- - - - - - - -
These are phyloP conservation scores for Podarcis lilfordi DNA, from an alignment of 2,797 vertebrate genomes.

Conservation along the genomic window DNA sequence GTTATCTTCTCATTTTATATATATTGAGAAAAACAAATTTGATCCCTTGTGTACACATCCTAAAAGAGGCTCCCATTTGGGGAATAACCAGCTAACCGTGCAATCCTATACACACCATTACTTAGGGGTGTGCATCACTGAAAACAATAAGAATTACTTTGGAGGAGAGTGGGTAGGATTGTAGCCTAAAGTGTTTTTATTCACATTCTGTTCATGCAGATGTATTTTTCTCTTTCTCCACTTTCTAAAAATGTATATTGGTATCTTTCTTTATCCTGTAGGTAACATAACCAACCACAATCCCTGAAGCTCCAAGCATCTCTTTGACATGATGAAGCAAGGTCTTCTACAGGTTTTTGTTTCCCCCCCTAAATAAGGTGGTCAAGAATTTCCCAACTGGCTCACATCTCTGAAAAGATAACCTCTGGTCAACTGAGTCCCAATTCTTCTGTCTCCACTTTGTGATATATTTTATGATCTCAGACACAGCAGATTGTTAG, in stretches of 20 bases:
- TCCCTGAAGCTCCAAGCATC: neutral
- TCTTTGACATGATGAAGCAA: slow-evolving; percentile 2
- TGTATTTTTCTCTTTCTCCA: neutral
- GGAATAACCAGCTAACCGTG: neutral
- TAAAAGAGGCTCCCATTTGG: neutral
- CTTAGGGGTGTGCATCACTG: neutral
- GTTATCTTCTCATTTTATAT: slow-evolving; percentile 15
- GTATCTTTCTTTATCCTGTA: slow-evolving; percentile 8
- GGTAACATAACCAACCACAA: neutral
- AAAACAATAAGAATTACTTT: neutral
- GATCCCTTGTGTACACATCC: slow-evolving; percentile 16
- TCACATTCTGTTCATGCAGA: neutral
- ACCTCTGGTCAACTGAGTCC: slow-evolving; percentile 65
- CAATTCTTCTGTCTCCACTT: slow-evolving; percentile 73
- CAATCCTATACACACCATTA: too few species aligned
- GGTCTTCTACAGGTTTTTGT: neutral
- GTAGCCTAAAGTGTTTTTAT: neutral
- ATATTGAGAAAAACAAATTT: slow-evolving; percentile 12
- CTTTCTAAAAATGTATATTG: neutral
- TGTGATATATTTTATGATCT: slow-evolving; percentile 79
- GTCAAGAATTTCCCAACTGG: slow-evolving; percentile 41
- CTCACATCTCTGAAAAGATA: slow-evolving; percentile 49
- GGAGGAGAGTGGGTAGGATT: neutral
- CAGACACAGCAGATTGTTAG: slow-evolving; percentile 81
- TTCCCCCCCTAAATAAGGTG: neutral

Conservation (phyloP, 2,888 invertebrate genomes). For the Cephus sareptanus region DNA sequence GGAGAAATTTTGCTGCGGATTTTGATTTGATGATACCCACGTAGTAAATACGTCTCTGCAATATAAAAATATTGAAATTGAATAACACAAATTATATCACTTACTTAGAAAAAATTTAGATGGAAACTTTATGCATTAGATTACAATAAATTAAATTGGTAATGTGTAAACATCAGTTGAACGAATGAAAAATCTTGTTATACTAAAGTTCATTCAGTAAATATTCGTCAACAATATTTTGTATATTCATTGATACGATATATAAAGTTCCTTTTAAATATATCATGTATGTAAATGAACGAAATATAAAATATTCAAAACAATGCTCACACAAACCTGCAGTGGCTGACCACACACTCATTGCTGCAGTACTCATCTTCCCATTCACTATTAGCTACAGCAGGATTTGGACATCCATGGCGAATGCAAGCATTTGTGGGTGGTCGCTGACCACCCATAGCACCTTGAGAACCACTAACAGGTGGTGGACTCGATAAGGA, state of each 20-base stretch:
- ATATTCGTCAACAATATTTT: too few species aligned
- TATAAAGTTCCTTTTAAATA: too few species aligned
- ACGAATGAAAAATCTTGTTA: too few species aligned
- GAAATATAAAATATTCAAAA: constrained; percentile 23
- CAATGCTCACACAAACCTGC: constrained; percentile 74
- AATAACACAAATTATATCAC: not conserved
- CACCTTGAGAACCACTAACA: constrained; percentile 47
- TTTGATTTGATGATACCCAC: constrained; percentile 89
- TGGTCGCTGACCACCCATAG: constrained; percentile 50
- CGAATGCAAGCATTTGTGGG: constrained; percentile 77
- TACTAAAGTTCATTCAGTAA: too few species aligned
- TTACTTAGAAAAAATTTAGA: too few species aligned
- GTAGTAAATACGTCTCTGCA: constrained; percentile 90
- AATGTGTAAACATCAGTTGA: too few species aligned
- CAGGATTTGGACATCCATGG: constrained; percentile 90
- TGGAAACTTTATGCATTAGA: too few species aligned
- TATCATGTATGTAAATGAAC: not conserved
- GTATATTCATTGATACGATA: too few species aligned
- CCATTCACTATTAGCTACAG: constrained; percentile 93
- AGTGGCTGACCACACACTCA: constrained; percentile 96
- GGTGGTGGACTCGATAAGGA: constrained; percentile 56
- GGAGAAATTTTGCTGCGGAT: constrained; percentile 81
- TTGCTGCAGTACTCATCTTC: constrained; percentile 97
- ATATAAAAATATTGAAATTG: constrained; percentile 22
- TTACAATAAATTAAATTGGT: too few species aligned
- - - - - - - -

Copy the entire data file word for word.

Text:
These are phyloP conservation scores for Podarcis lilfordi DNA, from an alignment of 2,797 vertebrate genomes.

Conservation along the genomic window DNA sequence GTTATCTTCTCATTTTATATATATTGAGAAAAACAAATTTGATCCCTTGTGTACACATCCTAAAAGAGGCTCCCATTTGGGGAATAACCAGCTAACCGTGCAATCCTATACACACCATTACTTAGGGGTGTGCATCACTGAAAACAATAAGAATTACTTTGGAGGAGAGTGGGTAGGATTGTAGCCTAAAGTGTTTTTATTCACATTCTGTTCATGCAGATGTATTTTTCTCTTTCTCCACTTTCTAAAAATGTATATTGGTATCTTTCTTTATCCTGTAGGTAACATAACCAACCACAATCCCTGAAGCTCCAAGCATCTCTTTGACATGATGAAGCAAGGTCTTCTACAGGTTTTTGTTTCCCCCCCTAAATAAGGTGGTCAAGAATTTCCCAACTGGCTCACATCTCTGAAAAGATAACCTCTGGTCAACTGAGTCCCAATTCTTCTGTCTCCACTTTGTGATATATTTTATGATCTCAGACACAGCAGATTGTTAG, in stretches of 20 bases:
- TCCCTGAAGCTCCAAGCATC: neutral
- TCTTTGACATGATGAAGCAA: slow-evolving; percentile 2
- TGTATTTTTCTCTTTCTCCA: neutral
- GGAATAACCAGCTAACCGTG: neutral
- TAAAAGAGGCTCCCATTTGG: neutral
- CTTAGGGGTGTGCATCACTG: neutral
- GTTATCTTCTCATTTTATAT: slow-evolving; percentile 15
- GTATCTTTCTTTATCCTGTA: slow-evolving; percentile 8
- GGTAACATAACCAACCACAA: neutral
- AAAACAATAAGAATTACTTT: neutral
- GATCCCTTGTGTACACATCC: slow-evolving; percentile 16
- TCACATTCTGTTCATGCAGA: neutral
- ACCTCTGGTCAACTGAGTCC: slow-evolving; percentile 65
- CAATTCTTCTGTCTCCACTT: slow-evolving; percentile 73
- CAATCCTATACACACCATTA: too few species aligned
- GGTCTTCTACAGGTTTTTGT: neutral
- GTAGCCTAAAGTGTTTTTAT: neutral
- ATATTGAGAAAAACAAATTT: slow-evolving; percentile 12
- CTTTCTAAAAATGTATATTG: neutral
- TGTGATATATTTTATGATCT: slow-evolving; percentile 79
- GTCAAGAATTTCCCAACTGG: slow-evolving; percentile 41
- CTCACATCTCTGAAAAGATA: slow-evolving; percentile 49
- GGAGGAGAGTGGGTAGGATT: neutral
- CAGACACAGCAGATTGTTAG: slow-evolving; percentile 81
- TTCCCCCCCTAAATAAGGTG: neutral

Conservation (phyloP, 2,888 invertebrate genomes). For the Cephus sareptanus region DNA sequence GGAGAAATTTTGCTGCGGATTTTGATTTGATGATACCCACGTAGTAAATACGTCTCTGCAATATAAAAATATTGAAATTGAATAACACAAATTATATCACTTACTTAGAAAAAATTTAGATGGAAACTTTATGCATTAGATTACAATAAATTAAATTGGTAATGTGTAAACATCAGTTGAACGAATGAAAAATCTTGTTATACTAAAGTTCATTCAGTAAATATTCGTCAACAATATTTTGTATATTCATTGATACGATATATAAAGTTCCTTTTAAATATATCATGTATGTAAATGAACGAAATATAAAATATTCAAAACAATGCTCACACAAACCTGCAGTGGCTGACCACACACTCATTGCTGCAGTACTCATCTTCCCATTCACTATTAGCTACAGCAGGATTTGGACATCCATGGCGAATGCAAGCATTTGTGGGTGGTCGCTGACCACCCATAGCACCTTGAGAACCACTAACAGGTGGTGGACTCGATAAGGA, state of each 20-base stretch:
- ATATTCGTCAACAATATTTT: too few species aligned
- TATAAAGTTCCTTTTAAATA: too few species aligned
- ACGAATGAAAAATCTTGTTA: too few species aligned
- GAAATATAAAATATTCAAAA: constrained; percentile 23
- CAATGCTCACACAAACCTGC: constrained; percentile 74
- AATAACACAAATTATATCAC: not conserved
- CACCTTGAGAACCACTAACA: constrained; percentile 47
- TTTGATTTGATGATACCCAC: constrained; percentile 89
- TGGTCGCTGACCACCCATAG: constrained; percentile 50
- CGAATGCAAGCATTTGTGGG: constrained; percentile 77
- TACTAAAGTTCATTCAGTAA: too few species aligned
- TTACTTAGAAAAAATTTAGA: too few species aligned
- GTAGTAAATACGTCTCTGCA: constrained; percentile 90
- AATGTGTAAACATCAGTTGA: too few species aligned
- CAGGATTTGGACATCCATGG: constrained; percentile 90
- TGGAAACTTTATGCATTAGA: too few species aligned
- TATCATGTATGTAAATGAAC: not conserved
- GTATATTCATTGATACGATA: too few species aligned
- CCATTCACTATTAGCTACAG: constrained; percentile 93
- AGTGGCTGACCACACACTCA: constrained; percentile 96
- GGTGGTGGACTCGATAAGGA: constrained; percentile 56
- GGAGAAATTTTGCTGCGGAT: constrained; percentile 81
- TTGCTGCAGTACTCATCTTC: constrained; percentile 97
- ATATAAAAATATTGAAATTG: constrained; percentile 22
- TTACAATAAATTAAATTGGT: too few species aligned